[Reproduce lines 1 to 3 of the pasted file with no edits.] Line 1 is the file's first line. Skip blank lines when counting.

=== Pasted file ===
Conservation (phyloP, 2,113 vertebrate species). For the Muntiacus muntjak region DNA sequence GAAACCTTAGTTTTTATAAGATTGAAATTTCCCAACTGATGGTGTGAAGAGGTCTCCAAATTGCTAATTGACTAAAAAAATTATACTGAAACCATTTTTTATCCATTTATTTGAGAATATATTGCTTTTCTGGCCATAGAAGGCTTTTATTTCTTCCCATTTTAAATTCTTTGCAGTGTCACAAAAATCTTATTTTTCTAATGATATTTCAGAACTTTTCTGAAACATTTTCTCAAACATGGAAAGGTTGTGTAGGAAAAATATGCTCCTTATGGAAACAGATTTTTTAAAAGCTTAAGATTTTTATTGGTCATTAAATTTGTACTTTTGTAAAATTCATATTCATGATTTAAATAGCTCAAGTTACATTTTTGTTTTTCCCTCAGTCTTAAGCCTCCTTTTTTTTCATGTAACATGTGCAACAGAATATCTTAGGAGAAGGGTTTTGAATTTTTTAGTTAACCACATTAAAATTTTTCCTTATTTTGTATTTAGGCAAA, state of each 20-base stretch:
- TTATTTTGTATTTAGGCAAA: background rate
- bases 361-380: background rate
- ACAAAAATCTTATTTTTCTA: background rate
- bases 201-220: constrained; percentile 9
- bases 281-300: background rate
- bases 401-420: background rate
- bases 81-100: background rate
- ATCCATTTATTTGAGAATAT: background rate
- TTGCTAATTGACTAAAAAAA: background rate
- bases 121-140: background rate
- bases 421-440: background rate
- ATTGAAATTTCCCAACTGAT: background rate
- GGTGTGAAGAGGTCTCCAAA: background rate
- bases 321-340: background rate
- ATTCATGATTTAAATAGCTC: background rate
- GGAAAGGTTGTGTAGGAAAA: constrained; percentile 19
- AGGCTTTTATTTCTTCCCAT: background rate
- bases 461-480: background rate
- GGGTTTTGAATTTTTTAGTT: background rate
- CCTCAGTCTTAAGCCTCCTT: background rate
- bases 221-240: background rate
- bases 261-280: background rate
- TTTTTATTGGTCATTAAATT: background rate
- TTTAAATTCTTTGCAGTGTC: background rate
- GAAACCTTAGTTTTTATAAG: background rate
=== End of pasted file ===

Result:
Conservation (phyloP, 2,113 vertebrate species). For the Muntiacus muntjak region DNA sequence GAAACCTTAGTTTTTATAAGATTGAAATTTCCCAACTGATGGTGTGAAGAGGTCTCCAAATTGCTAATTGACTAAAAAAATTATACTGAAACCATTTTTTATCCATTTATTTGAGAATATATTGCTTTTCTGGCCATAGAAGGCTTTTATTTCTTCCCATTTTAAATTCTTTGCAGTGTCACAAAAATCTTATTTTTCTAATGATATTTCAGAACTTTTCTGAAACATTTTCTCAAACATGGAAAGGTTGTGTAGGAAAAATATGCTCCTTATGGAAACAGATTTTTTAAAAGCTTAAGATTTTTATTGGTCATTAAATTTGTACTTTTGTAAAATTCATATTCATGATTTAAATAGCTCAAGTTACATTTTTGTTTTTCCCTCAGTCTTAAGCCTCCTTTTTTTTCATGTAACATGTGCAACAGAATATCTTAGGAGAAGGGTTTTGAATTTTTTAGTTAACCACATTAAAATTTTTCCTTATTTTGTATTTAGGCAAA, state of each 20-base stretch:
- TTATTTTGTATTTAGGCAAA: background rate
- bases 361-380: background rate